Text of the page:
Weeks, then months, went by, a few minutes from each class devoted to our Louisiana mission. We started HateBusters. We designed a T-shirt to wear. We wrote a theme song. We elected a black student, a white student and me to go. We asked American Airlines for three free tickets. They said yes. I asked a well-connected friend in KC from Public Accommodation days to ask the governor of Louisiana to invite us. They both said yes. A local black pastor asked his old seminary roommate, then a Baton Rouge pastor, to host us. He said yes. It had taken us a year to get everything in place. Student members of my class had changed. The whole campus knew.

We arrived in Baton Rouge on a Thursday in April 1989. I went home with a black professor of Sociology at LSU, who was also a member of the black church that hosted us. Both students went home with a white business owner, who, as we left on Sunday, took us all to lunch. We spoke at LSU. We were interviewed by local radio, TV and newspapers. We had a crawfish boil in a deacon’s back yard on Friday. The Governor declared Saturday & Sunday to be HateBusters/Human Family Reunion Weekend.

We had an all-day Saturday bicycle ride drawing hundreds from the steps of the state capital out along the banks of the Mississippi River through small towns, inviting folks to join us that evening for the Human Family Reunion at Shiloh Missionary Baptist Church, our host. We got more PR for the good guys than the bad guys got. I had tried when we first got here to meet the KKK member who started this all. Off the record. Just the two of us, so we would know each other. He would not.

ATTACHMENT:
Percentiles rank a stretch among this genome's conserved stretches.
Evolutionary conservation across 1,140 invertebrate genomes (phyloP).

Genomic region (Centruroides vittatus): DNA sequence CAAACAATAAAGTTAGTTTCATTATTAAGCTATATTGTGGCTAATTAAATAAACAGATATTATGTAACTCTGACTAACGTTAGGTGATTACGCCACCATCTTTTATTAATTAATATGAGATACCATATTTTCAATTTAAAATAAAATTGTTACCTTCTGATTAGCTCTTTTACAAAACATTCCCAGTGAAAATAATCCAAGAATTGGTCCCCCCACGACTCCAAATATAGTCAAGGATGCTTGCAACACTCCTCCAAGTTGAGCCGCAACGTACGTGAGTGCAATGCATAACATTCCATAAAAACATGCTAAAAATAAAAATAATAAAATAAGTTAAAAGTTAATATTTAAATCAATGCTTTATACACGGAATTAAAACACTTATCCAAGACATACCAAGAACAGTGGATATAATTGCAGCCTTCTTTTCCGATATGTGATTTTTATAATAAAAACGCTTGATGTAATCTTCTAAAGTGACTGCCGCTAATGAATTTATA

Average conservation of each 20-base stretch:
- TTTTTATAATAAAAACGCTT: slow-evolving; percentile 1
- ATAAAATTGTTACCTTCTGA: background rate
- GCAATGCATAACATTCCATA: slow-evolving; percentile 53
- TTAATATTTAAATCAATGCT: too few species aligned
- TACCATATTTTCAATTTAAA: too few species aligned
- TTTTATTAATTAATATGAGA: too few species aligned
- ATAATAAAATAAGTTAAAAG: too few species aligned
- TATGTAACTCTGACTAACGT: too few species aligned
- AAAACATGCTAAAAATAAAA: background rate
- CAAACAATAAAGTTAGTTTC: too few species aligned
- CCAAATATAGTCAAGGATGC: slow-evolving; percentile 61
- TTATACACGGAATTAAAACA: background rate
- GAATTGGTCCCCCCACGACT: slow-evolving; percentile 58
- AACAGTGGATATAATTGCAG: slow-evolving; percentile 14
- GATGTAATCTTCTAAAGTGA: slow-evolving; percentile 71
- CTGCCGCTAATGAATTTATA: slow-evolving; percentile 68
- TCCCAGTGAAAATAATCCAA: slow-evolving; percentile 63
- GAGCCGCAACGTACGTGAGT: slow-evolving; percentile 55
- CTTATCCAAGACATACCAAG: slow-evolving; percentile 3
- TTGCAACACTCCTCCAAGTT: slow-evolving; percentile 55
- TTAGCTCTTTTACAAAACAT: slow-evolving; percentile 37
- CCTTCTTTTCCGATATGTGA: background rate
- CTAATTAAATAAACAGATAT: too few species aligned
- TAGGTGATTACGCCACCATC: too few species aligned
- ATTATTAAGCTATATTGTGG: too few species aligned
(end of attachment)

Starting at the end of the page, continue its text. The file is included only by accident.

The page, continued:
Word got out. We began to be invited most everywhere by most everybody. We got too busy. We could not keep up. So, I took HateBusters off campus. No longer did I have time for classroom obligations, so HateBusters became a 501 C-3 non-profit with headquarters in my Liberty home and my office for meeting folks in one of the dozen or so small town cafes within bicycle distance, usually Ginger Sue’s at 12 W. Kansas Street in Liberty, two-and-one-half miles from my home.

I was diagnosed with Multiple Sclerosis in May, 1981, and warned I’d soon be an invalid, told to rest and not get hot. In May 1987 I got on my bicycle at Epcot Center at Disney World in Orlando, planning to ride, alone and without money, to Seattle, then down to Anaheim—Disney World to Disneyland—by way of Seattle: 5,126 miles in 105 days, counting on the goodness of strangers to make it work. If I made it, I would prove that doctor’s prognosis wrong. My MS would mean I must be active. And I would prove true what I had learned in church: God is love. God is all knowing and all powerful. We are all created in God’s image. We must, therefore, have at least a spark of goodness and genius within. At the moment of our meeting, that spark would spontaneously combust into a flame to light our way and warm our hearts. Such was my hope.